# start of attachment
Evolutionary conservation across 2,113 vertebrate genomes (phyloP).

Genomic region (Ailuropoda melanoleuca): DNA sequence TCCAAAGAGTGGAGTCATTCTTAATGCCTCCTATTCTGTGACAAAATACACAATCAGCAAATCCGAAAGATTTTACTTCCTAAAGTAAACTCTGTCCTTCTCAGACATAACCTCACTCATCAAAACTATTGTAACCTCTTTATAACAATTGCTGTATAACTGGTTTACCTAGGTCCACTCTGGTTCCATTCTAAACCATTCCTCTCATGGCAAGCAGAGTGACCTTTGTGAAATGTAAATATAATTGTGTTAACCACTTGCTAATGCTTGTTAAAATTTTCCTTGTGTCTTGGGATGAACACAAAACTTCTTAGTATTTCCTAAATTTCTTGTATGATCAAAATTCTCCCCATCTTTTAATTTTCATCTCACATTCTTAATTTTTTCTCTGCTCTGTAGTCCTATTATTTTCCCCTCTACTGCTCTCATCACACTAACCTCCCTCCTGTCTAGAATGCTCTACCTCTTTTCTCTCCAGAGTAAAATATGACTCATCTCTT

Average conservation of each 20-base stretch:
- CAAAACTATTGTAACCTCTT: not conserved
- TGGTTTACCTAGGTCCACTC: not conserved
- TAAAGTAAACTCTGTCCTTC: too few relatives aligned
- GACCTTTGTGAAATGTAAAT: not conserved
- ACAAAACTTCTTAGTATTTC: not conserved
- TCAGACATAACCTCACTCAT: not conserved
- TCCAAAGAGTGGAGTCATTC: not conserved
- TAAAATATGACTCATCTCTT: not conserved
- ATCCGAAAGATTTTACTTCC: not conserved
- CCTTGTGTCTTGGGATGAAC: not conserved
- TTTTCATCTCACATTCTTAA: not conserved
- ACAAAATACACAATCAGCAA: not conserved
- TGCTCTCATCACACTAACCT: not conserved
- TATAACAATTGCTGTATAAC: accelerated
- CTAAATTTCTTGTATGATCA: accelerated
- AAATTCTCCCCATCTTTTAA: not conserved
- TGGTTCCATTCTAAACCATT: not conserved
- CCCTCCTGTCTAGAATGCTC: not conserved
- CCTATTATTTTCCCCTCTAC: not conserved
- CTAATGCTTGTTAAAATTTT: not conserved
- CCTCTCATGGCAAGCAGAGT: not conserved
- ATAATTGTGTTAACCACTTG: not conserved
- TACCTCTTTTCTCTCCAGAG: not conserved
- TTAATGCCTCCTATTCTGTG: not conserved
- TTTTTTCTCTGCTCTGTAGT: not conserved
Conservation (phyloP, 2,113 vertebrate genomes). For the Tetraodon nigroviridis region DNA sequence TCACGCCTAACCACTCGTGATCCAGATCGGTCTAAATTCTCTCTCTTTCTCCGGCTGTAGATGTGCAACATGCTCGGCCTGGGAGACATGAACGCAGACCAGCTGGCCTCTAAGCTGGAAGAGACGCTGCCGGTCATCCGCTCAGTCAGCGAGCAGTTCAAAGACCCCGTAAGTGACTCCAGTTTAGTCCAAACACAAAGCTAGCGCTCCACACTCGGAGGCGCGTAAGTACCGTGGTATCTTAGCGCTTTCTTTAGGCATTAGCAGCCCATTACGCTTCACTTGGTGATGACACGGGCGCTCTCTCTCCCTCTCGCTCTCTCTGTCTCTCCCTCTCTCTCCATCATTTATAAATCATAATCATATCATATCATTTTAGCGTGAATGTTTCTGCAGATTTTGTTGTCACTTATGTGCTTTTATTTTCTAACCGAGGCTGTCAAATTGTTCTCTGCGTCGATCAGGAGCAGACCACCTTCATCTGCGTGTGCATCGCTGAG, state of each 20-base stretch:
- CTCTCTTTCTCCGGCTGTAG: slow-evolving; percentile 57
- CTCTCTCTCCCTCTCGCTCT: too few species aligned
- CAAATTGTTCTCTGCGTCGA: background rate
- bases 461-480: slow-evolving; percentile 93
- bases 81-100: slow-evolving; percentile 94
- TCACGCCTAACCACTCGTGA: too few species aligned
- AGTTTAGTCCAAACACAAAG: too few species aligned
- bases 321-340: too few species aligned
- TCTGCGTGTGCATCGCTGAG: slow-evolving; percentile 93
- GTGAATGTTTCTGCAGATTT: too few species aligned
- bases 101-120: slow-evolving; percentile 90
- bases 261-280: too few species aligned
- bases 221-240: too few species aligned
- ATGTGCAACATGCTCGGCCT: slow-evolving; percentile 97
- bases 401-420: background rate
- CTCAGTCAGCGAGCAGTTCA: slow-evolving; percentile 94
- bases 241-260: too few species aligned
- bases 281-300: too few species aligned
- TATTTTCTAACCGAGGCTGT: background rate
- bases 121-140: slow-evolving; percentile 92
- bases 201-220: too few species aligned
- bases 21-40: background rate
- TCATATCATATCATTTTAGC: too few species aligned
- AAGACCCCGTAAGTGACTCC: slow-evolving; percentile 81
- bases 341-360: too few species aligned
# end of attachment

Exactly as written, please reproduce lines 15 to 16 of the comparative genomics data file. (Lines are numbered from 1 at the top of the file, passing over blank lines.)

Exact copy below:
- ACAAAATACACAATCAGCAA: not conserved
- TGCTCTCATCACACTAACCT: not conserved